Do military retirees have a positive impact on our community?
Yes, and it’s more than you may think.
By Kelly Murphy-Redd, CEcD
- Florida has the highest number of retiring or separating United States Air Force members in the country.
- Florida ranks #1 out of the top 10 states.
- Northwest Florida has more than double the number than the rest of the state combined.
- 708 out of the 850 in Northwest Florida are located at Eglin AFB and Hurlburt Field.
Ok, so what does this mean and how does it affect our community?
Recently I had the pleasure of speaking with Col. Gary Dorman, Commander of the 1st Special Operations Mission Support Group at Hurlburt, Field.
I asked him why so many military folks retire here.
He immediately mentioned the beauty and quality of life. But more than that, he talked about how welcoming our community is to the military. He has lived all over the world and along with a tiny town in Germany, we are the most welcoming and supportive community he has experienced.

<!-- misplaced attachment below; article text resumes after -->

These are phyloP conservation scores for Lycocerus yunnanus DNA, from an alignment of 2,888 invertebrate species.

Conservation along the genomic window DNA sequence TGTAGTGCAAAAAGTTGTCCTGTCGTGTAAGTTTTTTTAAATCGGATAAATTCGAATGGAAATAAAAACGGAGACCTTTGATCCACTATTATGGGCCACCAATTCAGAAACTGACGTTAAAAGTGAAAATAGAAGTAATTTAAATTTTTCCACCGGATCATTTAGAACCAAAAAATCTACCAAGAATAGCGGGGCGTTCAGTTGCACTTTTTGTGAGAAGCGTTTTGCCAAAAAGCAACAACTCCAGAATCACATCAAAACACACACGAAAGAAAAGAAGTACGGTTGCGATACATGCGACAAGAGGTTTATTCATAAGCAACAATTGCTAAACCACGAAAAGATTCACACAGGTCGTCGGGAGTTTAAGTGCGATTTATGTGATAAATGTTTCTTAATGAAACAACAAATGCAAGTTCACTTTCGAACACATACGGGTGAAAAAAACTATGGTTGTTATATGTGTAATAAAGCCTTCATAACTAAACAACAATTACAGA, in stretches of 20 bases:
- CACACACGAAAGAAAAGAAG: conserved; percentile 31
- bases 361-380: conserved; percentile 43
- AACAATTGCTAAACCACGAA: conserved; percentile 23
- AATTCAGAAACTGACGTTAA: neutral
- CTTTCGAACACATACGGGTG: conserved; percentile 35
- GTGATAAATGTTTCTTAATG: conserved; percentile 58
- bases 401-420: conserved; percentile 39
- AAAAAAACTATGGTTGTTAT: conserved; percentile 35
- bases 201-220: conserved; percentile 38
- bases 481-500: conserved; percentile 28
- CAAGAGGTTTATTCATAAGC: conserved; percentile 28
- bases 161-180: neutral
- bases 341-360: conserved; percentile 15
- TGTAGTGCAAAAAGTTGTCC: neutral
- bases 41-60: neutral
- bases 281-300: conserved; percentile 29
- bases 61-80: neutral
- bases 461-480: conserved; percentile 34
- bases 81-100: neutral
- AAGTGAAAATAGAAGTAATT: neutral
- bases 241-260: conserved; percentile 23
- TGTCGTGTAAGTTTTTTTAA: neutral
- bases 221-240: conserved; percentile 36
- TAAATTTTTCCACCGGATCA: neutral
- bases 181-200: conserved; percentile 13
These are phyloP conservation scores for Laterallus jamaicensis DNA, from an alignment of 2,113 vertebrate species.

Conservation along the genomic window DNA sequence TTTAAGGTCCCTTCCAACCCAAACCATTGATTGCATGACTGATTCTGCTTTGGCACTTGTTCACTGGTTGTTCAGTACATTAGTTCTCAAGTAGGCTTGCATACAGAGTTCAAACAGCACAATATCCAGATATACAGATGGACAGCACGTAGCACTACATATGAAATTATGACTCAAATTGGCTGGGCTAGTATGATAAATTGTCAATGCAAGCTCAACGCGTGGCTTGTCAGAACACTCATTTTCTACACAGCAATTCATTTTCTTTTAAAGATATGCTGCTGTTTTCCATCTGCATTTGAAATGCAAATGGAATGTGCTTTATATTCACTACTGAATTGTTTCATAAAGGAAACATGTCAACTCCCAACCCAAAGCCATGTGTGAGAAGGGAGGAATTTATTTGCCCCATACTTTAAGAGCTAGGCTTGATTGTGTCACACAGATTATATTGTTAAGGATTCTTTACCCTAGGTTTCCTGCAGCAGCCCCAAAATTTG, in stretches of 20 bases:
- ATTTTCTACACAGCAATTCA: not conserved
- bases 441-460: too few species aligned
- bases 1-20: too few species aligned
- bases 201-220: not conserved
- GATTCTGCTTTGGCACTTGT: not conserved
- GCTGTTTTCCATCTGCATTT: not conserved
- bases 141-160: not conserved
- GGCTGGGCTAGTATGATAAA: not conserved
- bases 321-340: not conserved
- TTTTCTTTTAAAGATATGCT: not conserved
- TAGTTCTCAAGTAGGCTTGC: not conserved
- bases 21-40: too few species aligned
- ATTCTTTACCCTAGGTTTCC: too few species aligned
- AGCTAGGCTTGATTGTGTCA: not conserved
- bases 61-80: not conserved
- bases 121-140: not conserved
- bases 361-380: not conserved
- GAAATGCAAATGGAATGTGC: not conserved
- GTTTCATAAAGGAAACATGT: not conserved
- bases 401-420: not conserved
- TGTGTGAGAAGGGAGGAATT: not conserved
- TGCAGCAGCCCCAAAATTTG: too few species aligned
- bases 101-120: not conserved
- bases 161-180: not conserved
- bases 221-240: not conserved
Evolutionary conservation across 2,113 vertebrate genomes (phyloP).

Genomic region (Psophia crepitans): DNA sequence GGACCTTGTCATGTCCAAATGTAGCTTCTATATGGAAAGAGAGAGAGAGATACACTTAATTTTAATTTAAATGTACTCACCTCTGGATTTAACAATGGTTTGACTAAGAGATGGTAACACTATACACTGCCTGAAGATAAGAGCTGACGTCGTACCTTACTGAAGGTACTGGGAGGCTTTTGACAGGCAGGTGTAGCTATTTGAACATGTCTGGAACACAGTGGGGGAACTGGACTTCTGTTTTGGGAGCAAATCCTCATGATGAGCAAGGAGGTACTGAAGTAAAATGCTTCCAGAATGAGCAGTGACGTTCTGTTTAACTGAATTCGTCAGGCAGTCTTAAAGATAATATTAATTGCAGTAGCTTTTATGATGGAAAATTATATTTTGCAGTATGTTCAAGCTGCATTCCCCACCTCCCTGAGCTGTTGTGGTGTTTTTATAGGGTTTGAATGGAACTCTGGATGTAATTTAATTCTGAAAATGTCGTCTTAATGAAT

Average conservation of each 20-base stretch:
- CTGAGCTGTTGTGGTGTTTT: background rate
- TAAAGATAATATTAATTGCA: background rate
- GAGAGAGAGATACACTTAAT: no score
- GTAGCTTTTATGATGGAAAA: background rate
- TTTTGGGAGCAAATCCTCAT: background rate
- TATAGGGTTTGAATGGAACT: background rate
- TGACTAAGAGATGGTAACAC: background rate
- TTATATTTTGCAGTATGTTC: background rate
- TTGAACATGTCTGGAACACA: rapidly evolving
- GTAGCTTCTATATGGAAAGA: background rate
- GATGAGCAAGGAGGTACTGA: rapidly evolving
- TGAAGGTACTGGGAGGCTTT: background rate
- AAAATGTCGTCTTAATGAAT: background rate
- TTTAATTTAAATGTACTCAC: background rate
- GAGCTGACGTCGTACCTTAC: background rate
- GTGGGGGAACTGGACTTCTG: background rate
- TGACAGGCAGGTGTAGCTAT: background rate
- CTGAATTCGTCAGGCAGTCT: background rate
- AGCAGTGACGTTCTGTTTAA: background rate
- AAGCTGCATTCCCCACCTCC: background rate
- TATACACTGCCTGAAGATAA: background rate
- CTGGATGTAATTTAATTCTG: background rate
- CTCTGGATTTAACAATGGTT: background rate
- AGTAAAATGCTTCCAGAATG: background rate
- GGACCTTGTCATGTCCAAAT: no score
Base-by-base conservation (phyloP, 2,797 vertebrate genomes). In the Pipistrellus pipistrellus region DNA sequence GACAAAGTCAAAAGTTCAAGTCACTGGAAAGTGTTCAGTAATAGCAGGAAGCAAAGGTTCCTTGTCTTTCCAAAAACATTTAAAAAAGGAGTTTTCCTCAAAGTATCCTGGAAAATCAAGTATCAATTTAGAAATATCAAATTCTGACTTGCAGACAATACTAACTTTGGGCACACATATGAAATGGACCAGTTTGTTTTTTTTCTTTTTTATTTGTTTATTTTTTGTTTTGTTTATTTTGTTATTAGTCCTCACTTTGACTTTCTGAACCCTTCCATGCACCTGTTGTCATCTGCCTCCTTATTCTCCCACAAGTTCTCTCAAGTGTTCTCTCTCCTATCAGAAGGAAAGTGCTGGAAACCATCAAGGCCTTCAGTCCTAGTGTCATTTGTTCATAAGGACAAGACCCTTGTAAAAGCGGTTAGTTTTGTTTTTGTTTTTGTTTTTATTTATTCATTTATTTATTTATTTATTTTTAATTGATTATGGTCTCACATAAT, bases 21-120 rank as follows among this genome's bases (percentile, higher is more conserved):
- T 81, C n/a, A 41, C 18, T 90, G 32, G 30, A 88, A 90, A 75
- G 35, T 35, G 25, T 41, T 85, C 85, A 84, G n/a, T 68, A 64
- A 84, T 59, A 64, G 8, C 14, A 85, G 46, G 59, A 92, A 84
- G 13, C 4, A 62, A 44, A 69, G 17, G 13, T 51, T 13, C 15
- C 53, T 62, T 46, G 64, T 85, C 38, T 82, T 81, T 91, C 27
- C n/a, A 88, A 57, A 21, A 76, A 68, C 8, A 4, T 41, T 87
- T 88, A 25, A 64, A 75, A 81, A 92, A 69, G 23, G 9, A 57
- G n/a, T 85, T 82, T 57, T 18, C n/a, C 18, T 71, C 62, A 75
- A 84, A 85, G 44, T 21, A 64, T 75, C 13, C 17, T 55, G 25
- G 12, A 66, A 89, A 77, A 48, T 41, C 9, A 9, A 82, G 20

He is very enthusiastic about the fact that the cost of living is lower. For example, his research shows that a management consultant would have to earn $175,773 in Denver to achieve the same lifestyle if he earned $145,306 in the Fort Walton Beach area. A program manager would have to earn $169,452 in Washington D.C. as opposed to earning $92,798 in Fort Walton Beach. Coming from Washington, D.C., Col. Dorman finds homes are less expensive along with many things including his pet’s vet bill.
I asked him why transitioning military members entering the community workforce is important. What do they offer to employers?